The number of electricity consumers in the SEA region grew from about 122 million in 2014 to over 156 million in 2019, recording a CAGR of 4.9 per cent. Electricity sale also grew exponentially to reach over 980 BUs in 2019 from 750 BUs in 2014, at a CAGR of 5.5 per cent. Indonesia accounted for nearly 50 per cent of the consumers and 25 per cent of electricity sales in the region. Distribution losses in the SEA region have varied between 5.12 per cent and 14.75 per cent in the last six years. Laos and Cambodia have the highest losses in the range of 10-15 per cent in the region, while other SEA countries have recorded single digit distribution losses in the last three years.
Key trends and developments
Electrification rates: Electrification rates have increased significantly in SEA countries. All SEA countries except Cambodia, Myanmar, Lao, the Philippines and Indonesia have 100 per cent electrification. Myanmar reported the lowest electrification at 66 per cent in 2018. Overall, East Asia and SEA’s electricity access rate stood at 98 per cent.
Technological advancements: Coal-based thermal power plants are adopting ultra-supercritical (USC) technology to enhance efficiency, with Indonesia and the Philippines already having commissioned their first USC plant in 2019. For curtailing sulphur oxide (SOx) and nitrogen oxide (NOx) emissions, various technologies such as flue gas desulphurisation, selective catalytic reduction, selective non-catalytic reduction systems, and low-NOx burners are being adopted. Greater use of digitalisation and automation for operations and maintenance is being done for larger plants. The next phase of digital transformation through smart grids and advanced metering infrastructure is also under way. Further, blockchain and microgrid technology are also gaining traction.
Increasing investments in renewable energy: The SEA region has witnessed an increase in international investments in the renewable power space. Vietnam saw investments of $2.6 billion in the renewable energy sector in 2019, whereas Indonesia received only $0.4 billion of investment in the same period – less than Cambodia, a country with a fraction of Indonesia’s population. A major upcoming investment in renewables includes the South East Asia Clean Energy Facility’s (SEACEF) plan to invest $2.5 billion in clean energy in SEA and aid the region’s green recovery.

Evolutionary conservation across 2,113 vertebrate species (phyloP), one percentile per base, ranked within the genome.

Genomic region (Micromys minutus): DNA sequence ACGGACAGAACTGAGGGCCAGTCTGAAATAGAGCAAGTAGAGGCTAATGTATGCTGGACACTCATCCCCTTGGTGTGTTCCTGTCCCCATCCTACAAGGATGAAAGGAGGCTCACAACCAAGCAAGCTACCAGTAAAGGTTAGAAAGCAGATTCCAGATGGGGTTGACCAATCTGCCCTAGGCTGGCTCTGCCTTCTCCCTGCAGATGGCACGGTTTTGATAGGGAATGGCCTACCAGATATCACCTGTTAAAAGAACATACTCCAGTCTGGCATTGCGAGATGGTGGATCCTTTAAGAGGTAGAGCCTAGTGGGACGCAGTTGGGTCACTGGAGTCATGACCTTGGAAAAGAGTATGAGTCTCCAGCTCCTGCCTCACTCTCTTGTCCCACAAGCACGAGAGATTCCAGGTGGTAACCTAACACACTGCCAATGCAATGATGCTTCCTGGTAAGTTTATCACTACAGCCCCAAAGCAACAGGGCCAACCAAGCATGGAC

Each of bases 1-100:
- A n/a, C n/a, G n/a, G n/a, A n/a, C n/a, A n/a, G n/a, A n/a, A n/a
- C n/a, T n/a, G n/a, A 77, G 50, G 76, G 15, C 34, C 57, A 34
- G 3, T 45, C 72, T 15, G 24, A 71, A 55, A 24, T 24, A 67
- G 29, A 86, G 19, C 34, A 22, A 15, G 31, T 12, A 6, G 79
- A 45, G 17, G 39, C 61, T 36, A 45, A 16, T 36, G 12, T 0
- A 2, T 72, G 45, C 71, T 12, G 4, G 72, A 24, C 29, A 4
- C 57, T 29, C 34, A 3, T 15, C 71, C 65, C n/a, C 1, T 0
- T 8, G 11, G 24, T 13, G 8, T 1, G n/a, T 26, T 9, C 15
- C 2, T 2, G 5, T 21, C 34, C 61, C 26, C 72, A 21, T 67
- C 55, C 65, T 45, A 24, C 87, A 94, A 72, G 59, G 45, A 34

Expanding the ASEAN Power Grid (APG): The APG is a key programme under the ASEAN Plan of Action for Energy Cooperation (APAEC). It aims to facilitate electricity trading among SEA countries and enhance their integration. The APG has progressed gradually from bilateral to subregional arrangements. The current regional cross-border transmission capacity among ASEAN member states stands at 2,275 MW. Since 2005, electricity trade in ASEAN member states has increased by over five times to 35 TWh. Notably, the power export from Lao PDR to Thailand accounts for about 79 per cent of power trade volumes.
Lao PDR-Thailand-Malaysia-Singapore Power Integration Project (LTMS-PIP): LTMS-PIP is the first multilateral power trade pilot project in ASEAN. The energy purchase and wheeling agreement (EPWA) was signed by Lao, Thailand and Malaysia in 2017. It entails power trade up to 100 MW of hydroelectricity from Lao to Thailand. As of August 2020, a total of 30.2 GWh of electricity has been traded under LTMS-PIP Phases I and II.